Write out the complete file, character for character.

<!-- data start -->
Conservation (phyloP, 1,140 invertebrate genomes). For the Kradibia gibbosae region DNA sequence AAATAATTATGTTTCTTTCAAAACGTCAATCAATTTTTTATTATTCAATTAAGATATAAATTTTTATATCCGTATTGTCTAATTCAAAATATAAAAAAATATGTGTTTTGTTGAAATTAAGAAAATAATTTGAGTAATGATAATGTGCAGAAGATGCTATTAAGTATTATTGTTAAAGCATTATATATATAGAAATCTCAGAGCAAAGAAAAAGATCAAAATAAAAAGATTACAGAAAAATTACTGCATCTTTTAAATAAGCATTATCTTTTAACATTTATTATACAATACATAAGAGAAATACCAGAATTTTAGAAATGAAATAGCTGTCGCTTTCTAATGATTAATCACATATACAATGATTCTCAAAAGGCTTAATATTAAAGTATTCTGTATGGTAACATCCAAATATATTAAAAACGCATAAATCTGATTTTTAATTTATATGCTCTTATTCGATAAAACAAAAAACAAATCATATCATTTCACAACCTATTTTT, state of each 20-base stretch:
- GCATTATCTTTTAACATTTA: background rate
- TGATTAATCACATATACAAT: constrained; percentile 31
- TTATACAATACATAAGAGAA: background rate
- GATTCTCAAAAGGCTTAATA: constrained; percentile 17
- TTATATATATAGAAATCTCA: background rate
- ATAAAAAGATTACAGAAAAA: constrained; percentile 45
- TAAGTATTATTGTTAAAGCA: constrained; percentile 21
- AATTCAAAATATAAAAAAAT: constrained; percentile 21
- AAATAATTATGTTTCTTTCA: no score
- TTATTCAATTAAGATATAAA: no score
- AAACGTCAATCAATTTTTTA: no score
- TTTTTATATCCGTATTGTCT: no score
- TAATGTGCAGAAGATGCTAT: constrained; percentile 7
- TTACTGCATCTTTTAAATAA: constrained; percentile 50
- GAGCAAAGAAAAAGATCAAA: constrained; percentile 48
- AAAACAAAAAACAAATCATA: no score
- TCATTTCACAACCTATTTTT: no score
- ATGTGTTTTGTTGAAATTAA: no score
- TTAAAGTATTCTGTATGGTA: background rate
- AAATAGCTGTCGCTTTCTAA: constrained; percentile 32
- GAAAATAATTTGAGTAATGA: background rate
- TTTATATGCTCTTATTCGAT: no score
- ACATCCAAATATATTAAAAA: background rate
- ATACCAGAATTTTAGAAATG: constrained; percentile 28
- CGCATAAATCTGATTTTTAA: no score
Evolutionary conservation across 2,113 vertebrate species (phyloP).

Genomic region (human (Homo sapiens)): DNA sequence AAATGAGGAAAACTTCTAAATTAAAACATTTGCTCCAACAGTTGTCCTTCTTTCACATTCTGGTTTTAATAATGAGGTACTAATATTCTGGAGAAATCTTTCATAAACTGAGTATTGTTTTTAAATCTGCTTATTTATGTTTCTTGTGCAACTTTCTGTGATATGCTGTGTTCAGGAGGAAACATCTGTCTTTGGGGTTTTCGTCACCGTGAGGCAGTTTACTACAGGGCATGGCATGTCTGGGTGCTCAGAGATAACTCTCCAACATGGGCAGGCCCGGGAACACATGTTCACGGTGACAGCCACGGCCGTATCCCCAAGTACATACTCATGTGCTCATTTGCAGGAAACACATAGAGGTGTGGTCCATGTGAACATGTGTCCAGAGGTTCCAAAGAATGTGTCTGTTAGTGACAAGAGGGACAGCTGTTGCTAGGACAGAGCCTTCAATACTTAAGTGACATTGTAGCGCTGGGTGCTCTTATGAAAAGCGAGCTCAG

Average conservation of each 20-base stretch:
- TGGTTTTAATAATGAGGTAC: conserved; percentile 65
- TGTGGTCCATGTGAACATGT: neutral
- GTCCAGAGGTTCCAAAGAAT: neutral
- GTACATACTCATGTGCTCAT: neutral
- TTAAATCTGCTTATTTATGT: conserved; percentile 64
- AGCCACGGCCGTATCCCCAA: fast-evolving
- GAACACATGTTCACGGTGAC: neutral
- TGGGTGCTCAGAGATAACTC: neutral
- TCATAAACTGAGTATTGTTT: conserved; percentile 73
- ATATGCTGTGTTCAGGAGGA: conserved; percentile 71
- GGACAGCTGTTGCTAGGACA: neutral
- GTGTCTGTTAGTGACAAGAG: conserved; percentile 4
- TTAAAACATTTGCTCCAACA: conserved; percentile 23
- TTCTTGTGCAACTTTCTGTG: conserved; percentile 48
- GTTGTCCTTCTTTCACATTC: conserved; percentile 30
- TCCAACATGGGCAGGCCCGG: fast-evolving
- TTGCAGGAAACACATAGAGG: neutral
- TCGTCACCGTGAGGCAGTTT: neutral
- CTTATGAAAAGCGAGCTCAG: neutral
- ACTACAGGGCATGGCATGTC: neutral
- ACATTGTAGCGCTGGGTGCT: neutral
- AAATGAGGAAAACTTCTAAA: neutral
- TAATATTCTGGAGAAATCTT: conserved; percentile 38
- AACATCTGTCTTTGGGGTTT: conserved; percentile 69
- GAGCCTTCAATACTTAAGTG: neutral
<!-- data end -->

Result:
Conservation (phyloP, 1,140 invertebrate genomes). For the Kradibia gibbosae region DNA sequence AAATAATTATGTTTCTTTCAAAACGTCAATCAATTTTTTATTATTCAATTAAGATATAAATTTTTATATCCGTATTGTCTAATTCAAAATATAAAAAAATATGTGTTTTGTTGAAATTAAGAAAATAATTTGAGTAATGATAATGTGCAGAAGATGCTATTAAGTATTATTGTTAAAGCATTATATATATAGAAATCTCAGAGCAAAGAAAAAGATCAAAATAAAAAGATTACAGAAAAATTACTGCATCTTTTAAATAAGCATTATCTTTTAACATTTATTATACAATACATAAGAGAAATACCAGAATTTTAGAAATGAAATAGCTGTCGCTTTCTAATGATTAATCACATATACAATGATTCTCAAAAGGCTTAATATTAAAGTATTCTGTATGGTAACATCCAAATATATTAAAAACGCATAAATCTGATTTTTAATTTATATGCTCTTATTCGATAAAACAAAAAACAAATCATATCATTTCACAACCTATTTTT, state of each 20-base stretch:
- GCATTATCTTTTAACATTTA: background rate
- TGATTAATCACATATACAAT: constrained; percentile 31
- TTATACAATACATAAGAGAA: background rate
- GATTCTCAAAAGGCTTAATA: constrained; percentile 17
- TTATATATATAGAAATCTCA: background rate
- ATAAAAAGATTACAGAAAAA: constrained; percentile 45
- TAAGTATTATTGTTAAAGCA: constrained; percentile 21
- AATTCAAAATATAAAAAAAT: constrained; percentile 21
- AAATAATTATGTTTCTTTCA: no score
- TTATTCAATTAAGATATAAA: no score
- AAACGTCAATCAATTTTTTA: no score
- TTTTTATATCCGTATTGTCT: no score
- TAATGTGCAGAAGATGCTAT: constrained; percentile 7
- TTACTGCATCTTTTAAATAA: constrained; percentile 50
- GAGCAAAGAAAAAGATCAAA: constrained; percentile 48
- AAAACAAAAAACAAATCATA: no score
- TCATTTCACAACCTATTTTT: no score
- ATGTGTTTTGTTGAAATTAA: no score
- TTAAAGTATTCTGTATGGTA: background rate
- AAATAGCTGTCGCTTTCTAA: constrained; percentile 32
- GAAAATAATTTGAGTAATGA: background rate
- TTTATATGCTCTTATTCGAT: no score
- ACATCCAAATATATTAAAAA: background rate
- ATACCAGAATTTTAGAAATG: constrained; percentile 28
- CGCATAAATCTGATTTTTAA: no score
Evolutionary conservation across 2,113 vertebrate species (phyloP).

Genomic region (human (Homo sapiens)): DNA sequence AAATGAGGAAAACTTCTAAATTAAAACATTTGCTCCAACAGTTGTCCTTCTTTCACATTCTGGTTTTAATAATGAGGTACTAATATTCTGGAGAAATCTTTCATAAACTGAGTATTGTTTTTAAATCTGCTTATTTATGTTTCTTGTGCAACTTTCTGTGATATGCTGTGTTCAGGAGGAAACATCTGTCTTTGGGGTTTTCGTCACCGTGAGGCAGTTTACTACAGGGCATGGCATGTCTGGGTGCTCAGAGATAACTCTCCAACATGGGCAGGCCCGGGAACACATGTTCACGGTGACAGCCACGGCCGTATCCCCAAGTACATACTCATGTGCTCATTTGCAGGAAACACATAGAGGTGTGGTCCATGTGAACATGTGTCCAGAGGTTCCAAAGAATGTGTCTGTTAGTGACAAGAGGGACAGCTGTTGCTAGGACAGAGCCTTCAATACTTAAGTGACATTGTAGCGCTGGGTGCTCTTATGAAAAGCGAGCTCAG

Average conservation of each 20-base stretch:
- TGGTTTTAATAATGAGGTAC: conserved; percentile 65
- TGTGGTCCATGTGAACATGT: neutral
- GTCCAGAGGTTCCAAAGAAT: neutral
- GTACATACTCATGTGCTCAT: neutral
- TTAAATCTGCTTATTTATGT: conserved; percentile 64
- AGCCACGGCCGTATCCCCAA: fast-evolving
- GAACACATGTTCACGGTGAC: neutral
- TGGGTGCTCAGAGATAACTC: neutral
- TCATAAACTGAGTATTGTTT: conserved; percentile 73
- ATATGCTGTGTTCAGGAGGA: conserved; percentile 71
- GGACAGCTGTTGCTAGGACA: neutral
- GTGTCTGTTAGTGACAAGAG: conserved; percentile 4
- TTAAAACATTTGCTCCAACA: conserved; percentile 23
- TTCTTGTGCAACTTTCTGTG: conserved; percentile 48
- GTTGTCCTTCTTTCACATTC: conserved; percentile 30
- TCCAACATGGGCAGGCCCGG: fast-evolving
- TTGCAGGAAACACATAGAGG: neutral
- TCGTCACCGTGAGGCAGTTT: neutral
- CTTATGAAAAGCGAGCTCAG: neutral
- ACTACAGGGCATGGCATGTC: neutral
- ACATTGTAGCGCTGGGTGCT: neutral
- AAATGAGGAAAACTTCTAAA: neutral
- TAATATTCTGGAGAAATCTT: conserved; percentile 38
- AACATCTGTCTTTGGGGTTT: conserved; percentile 69
- GAGCCTTCAATACTTAAGTG: neutral